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The Western  
 
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Toward the end of the great phase of the Hollywood Western, Sam Peckinpah directed what many critics see as one of the best and most sophisticated meditations on male friendship in the genre, Ride the High Country (1962). Joel McCrea and Randolph Scott play two aging former lawmen, old friends, both retired and short of money, who join up again to escort a gold shipment through the Sierras. While the McCrea character sticks to his strong moral code, the Scott character is tempted to steal the gold.

They are accompanied on their journey by a young friend of Scott's (Ronald Starr), who is in on his plans, and then by a young woman (Mariette Hartley), who winds up needing their protection from a bunch of thugs. In the final shoot-out, the McCrea character is mortally wounded, but Scott, who regrets having been tempted to betray his friend and the code they lived by, assures him that he will see both the gold and the girl to safety. As in many Westerns, while women are significant, they are presented almost as a form of property to be protected, and the central issue is the bond, betrayal, and reconciliation of what amounts to a male couple.

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Ride the High Country marks the end of Randolph Scott's career, which had begun in the 1930s. Handsome in a way that seemed stalwart and unimpeachably American, Scott specialized in Westerns, especially after World War II. Perhaps some of Scott's sympathy for such roles came from his own experience of strong relationships between men: there is substantial evidence that Scott was the lover of actor Cary Grant for many years, though both eventually married and apparently led heterosexual lives.

One of the classic Westerns of the 1950s, George Stevens's Shane (1953), employs the theme of a boy's hero-worship of a mature man to stress the appeal of the idealized masculinity of its central character. The boy, Joey Starret (Brandon de Wilde), is in awe of Shane (Alan Ladd), a former gunfighter hired to help on his family's little farm. Shane seeks to leave his past behind, but to Joey he's far more impressive than his own father (Van Heflin), and this tension is emphasized by the suppressed attraction between Shane and Starret's wife (Jean Arthur).

When a cattle baron and his sinister hired gun (Jack Palance) seek to drive the homesteaders from their land, Shane prevents Starret from being killed, and ultimately defeats the threat to the family, but leaves in order not to threaten it himself with his desire for Starret's wife.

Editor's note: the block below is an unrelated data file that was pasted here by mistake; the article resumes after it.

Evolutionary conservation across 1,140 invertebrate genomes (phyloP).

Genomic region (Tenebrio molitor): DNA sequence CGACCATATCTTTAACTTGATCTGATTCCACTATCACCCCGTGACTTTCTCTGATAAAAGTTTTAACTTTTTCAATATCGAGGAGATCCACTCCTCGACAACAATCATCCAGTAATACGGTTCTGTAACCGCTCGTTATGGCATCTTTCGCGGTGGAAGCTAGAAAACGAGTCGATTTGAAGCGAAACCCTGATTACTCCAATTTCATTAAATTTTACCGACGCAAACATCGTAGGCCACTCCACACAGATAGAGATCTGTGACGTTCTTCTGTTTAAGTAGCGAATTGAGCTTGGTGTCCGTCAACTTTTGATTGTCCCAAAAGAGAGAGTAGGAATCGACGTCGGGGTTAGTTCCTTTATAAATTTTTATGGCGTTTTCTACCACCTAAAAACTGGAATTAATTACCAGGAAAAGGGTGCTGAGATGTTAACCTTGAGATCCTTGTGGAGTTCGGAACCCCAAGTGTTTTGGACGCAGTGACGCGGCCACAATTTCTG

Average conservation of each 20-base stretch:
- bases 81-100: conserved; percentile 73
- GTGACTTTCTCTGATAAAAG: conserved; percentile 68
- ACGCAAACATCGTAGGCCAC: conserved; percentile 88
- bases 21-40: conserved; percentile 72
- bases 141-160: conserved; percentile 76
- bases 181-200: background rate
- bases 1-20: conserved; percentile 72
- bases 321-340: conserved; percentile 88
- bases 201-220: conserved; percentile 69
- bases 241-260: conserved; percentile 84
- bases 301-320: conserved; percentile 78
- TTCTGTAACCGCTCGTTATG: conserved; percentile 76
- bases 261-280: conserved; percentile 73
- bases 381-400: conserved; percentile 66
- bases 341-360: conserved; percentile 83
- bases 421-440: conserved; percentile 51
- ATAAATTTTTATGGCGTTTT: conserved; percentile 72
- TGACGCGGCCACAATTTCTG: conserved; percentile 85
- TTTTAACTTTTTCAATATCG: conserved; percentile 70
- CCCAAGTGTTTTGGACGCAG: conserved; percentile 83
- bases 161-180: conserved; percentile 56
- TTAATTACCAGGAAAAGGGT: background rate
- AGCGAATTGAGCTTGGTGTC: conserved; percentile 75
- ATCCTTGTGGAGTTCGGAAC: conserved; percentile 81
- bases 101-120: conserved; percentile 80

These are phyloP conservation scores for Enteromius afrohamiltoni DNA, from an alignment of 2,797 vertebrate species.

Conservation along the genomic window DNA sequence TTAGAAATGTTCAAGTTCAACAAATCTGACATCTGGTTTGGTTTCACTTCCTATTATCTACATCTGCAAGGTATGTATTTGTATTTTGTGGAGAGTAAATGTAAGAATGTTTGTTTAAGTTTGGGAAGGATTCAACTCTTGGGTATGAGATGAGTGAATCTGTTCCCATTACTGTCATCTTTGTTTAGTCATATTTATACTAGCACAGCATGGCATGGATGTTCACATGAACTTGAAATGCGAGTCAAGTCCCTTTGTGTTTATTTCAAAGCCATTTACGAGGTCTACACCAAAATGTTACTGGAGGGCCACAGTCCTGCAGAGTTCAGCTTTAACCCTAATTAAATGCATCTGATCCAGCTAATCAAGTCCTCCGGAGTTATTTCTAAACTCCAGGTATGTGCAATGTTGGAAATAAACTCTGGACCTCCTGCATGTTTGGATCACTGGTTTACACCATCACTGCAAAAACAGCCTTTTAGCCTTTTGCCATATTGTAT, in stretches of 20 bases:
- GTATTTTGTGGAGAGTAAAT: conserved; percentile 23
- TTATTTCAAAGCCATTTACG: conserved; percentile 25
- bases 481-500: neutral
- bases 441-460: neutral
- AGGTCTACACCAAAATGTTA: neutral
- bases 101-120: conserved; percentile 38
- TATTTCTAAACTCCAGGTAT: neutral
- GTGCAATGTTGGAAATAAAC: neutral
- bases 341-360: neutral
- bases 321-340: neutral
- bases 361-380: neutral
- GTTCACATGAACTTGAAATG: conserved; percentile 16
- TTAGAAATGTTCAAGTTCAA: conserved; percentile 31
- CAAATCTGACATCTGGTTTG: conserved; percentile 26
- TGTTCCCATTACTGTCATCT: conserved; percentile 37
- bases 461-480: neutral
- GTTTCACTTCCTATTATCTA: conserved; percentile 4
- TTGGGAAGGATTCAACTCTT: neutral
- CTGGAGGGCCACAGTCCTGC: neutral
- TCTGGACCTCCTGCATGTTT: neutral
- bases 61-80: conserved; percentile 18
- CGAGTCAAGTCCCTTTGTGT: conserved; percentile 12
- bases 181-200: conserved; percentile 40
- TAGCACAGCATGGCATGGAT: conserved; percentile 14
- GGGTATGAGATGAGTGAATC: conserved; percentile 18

In the famous final scenes, as Shane rides away, little Joey calls over and over to him to come back. The perspective of the little boy on the contrast between the striking Alan Ladd and the ordinary-looking Van Heflin is subtly suggestive of the desire one male can feel for another, particularly to gay viewers who, as boys, may have sought to rationalize their developing feelings for men by explaining them to themselves as a sort of hero-worship, which is acceptable in a society that rejects physical attraction to other males.

Homoeroticism in Television Westerns

Many of the formulaic "B" Westerns and cowboy serials that Hollywood turned out in the 1930s and 1940s and many of the Western series on television in the 1950s and 1960s centered on a hero who commanded the unwavering support of a male ally. Some followed the pattern established by Cooper, and made the hero's sidekick a man of color, as in the hugely popular Lone Ranger television series (1949-1957), in which the Lone Ranger (Clayton Moore) was assisted by his loyal Indian friend, Tonto (Jay Silverheels).

Others, such as the television series Wild Bill Hickok (1951-1956), followed the model of Walter Brennan's film roles, giving the superbly handsome blond hero, Guy Madison, the companionship of the devoted but blundering, sometimes blubbering, Andy Devine, whose character's de-sexualized goofiness was emphasized by his name, Jingles B. Jones.

In the television series Cheyenne (1955-1963), as in many Westerns, the hero is a loner who has a series of adventures, sometimes rescuing women, but never becoming entangled. With his huge shoulders and arms, narrow waist, powerful legs, square jaw, and mane of black hair, Clint Walker was like one of Tom of Finland's muscle men come to life, though of course he played a character presented as the epitome of heterosexuality, despite his resolute independence from domesticity.

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